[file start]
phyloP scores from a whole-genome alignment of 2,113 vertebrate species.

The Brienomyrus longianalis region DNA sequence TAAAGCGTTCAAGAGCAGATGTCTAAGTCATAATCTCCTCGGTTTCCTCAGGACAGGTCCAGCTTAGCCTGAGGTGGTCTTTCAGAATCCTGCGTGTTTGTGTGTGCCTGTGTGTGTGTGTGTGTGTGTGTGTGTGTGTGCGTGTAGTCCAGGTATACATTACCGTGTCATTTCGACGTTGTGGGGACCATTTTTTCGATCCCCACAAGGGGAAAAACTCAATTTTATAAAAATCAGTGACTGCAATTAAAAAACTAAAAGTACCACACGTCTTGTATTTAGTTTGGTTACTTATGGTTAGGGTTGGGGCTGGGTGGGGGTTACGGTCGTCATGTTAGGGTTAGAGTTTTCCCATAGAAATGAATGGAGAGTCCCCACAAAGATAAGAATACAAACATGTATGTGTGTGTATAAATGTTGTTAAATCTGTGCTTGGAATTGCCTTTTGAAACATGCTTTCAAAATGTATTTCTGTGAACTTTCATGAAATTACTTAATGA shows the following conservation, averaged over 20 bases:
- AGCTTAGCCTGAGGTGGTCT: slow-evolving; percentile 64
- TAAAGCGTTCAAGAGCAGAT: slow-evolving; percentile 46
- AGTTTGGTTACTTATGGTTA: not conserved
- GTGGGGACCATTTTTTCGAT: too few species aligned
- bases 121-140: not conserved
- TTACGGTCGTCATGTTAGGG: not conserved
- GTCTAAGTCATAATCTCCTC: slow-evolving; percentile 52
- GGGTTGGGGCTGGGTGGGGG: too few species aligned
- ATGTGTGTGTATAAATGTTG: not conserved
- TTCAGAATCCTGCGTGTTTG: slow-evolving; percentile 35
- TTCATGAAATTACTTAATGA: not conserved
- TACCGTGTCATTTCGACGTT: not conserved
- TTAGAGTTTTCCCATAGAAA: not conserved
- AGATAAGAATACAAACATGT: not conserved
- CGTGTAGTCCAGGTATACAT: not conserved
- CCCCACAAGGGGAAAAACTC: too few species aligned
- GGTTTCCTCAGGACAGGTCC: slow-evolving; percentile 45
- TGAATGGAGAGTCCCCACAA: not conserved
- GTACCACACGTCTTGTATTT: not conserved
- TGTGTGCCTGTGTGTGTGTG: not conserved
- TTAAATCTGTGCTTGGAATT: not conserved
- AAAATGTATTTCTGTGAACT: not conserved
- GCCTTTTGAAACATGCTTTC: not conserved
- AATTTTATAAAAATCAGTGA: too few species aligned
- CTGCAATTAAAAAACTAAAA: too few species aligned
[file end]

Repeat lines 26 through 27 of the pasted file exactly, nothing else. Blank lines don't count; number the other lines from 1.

- AATTTTATAAAAATCAGTGA: too few species aligned
- CTGCAATTAAAAAACTAAAA: too few species aligned